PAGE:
Heroism In Beowulf And Sir Gawain And The Green Knight

Decent Essays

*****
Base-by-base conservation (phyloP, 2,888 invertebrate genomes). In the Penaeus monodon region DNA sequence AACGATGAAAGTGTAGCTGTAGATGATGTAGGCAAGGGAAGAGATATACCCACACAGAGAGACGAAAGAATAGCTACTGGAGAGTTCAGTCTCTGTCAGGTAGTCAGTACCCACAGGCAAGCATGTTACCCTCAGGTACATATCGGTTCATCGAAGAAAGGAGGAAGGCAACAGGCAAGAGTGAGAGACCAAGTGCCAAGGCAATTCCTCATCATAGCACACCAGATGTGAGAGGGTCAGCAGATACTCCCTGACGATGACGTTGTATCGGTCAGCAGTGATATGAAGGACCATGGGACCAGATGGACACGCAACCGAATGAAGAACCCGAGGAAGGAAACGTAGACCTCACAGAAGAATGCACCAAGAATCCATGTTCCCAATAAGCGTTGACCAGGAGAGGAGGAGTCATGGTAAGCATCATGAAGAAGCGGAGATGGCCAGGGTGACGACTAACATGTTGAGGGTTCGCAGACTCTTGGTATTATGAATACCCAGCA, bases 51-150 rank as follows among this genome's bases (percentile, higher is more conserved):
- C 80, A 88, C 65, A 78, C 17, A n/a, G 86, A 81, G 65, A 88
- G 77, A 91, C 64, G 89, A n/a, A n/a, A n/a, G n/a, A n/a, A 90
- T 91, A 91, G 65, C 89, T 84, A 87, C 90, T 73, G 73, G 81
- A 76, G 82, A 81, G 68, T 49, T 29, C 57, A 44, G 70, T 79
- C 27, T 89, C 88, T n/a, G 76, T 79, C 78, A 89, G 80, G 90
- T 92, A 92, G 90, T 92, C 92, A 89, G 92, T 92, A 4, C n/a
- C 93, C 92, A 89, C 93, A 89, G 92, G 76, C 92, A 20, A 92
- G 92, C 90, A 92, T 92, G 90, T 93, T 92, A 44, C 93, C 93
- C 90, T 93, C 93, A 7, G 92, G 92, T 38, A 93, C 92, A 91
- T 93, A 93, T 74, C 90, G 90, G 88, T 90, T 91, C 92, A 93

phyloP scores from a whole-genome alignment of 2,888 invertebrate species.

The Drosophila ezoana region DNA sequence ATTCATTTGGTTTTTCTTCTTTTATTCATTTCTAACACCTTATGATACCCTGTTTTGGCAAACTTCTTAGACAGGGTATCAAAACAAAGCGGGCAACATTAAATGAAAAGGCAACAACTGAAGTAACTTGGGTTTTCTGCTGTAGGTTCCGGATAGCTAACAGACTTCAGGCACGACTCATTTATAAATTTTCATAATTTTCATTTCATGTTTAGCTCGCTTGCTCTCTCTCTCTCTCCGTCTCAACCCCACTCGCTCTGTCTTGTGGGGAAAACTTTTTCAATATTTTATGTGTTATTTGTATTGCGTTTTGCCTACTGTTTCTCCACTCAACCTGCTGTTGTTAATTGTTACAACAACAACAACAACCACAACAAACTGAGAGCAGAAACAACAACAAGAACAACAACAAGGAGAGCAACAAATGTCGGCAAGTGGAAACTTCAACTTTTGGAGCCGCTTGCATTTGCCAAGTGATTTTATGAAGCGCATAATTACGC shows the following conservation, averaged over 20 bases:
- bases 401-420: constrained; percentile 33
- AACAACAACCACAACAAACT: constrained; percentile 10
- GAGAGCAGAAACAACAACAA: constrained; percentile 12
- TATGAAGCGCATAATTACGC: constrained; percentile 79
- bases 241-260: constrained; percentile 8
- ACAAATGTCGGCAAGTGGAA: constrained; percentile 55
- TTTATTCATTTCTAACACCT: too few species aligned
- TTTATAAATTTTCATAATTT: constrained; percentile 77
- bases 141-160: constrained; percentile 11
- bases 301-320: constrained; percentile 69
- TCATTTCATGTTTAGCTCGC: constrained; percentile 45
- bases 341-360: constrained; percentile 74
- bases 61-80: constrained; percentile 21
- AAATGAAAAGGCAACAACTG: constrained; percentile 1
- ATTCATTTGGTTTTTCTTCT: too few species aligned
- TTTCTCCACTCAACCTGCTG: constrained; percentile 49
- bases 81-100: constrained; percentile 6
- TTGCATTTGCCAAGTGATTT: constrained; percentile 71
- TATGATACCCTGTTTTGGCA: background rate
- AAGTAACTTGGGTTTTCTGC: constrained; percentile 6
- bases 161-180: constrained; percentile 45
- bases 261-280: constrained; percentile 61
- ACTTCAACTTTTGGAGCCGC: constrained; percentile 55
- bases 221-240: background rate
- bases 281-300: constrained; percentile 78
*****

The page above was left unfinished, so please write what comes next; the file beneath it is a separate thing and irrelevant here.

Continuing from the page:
Long-form poems Beowulf and Sir Gawain and the Green Knight stem from two distinct time periods containing distinguished cultures, values, and ideologies. The Anglo-Saxon age, where Beowulf takes place, was a melting pot of Christian and pagan values. Epic battles, gruesome challenges, ideas of fate and destiny, and personal pride defined their heroism. Centuries later, in the Age of Chivalry, heroes possessed humility, respect, honesty, and integrity. Beowulf and Sir Gawain represent their cultures’ ideals respectively. Beowulf’s masculine demeanour and physical prowess, contrasted with Sir Gawain’s nuanced mental self consciousness, demonstrate an incoherent, often polarizing depiction of Old English heroism, in which neither protagonist fully possesses the values of an ideal hero. In a setting where war runs rampant, and danger lurks at all times, men and women find refuge in characters like Beowulf, who represent safety and strength. Beowulf embodies their definition of a hero: unmatchable physical excellence, a keen eye, prompt battle readiness, and loyal devotion to his word. Many boast of his accomplishments, but none more than Beowulf himself: “Well friend Unferth, you have had your say / about Breca and me. But it was mostly beer / that was doing the talking. The truth is this: / when the going was heavy in those waves, / I was the strongest swimmer of all” (Beowulf 530-534). Based on Beowulf’s characterization, his claim to the title “strongest swimmer”
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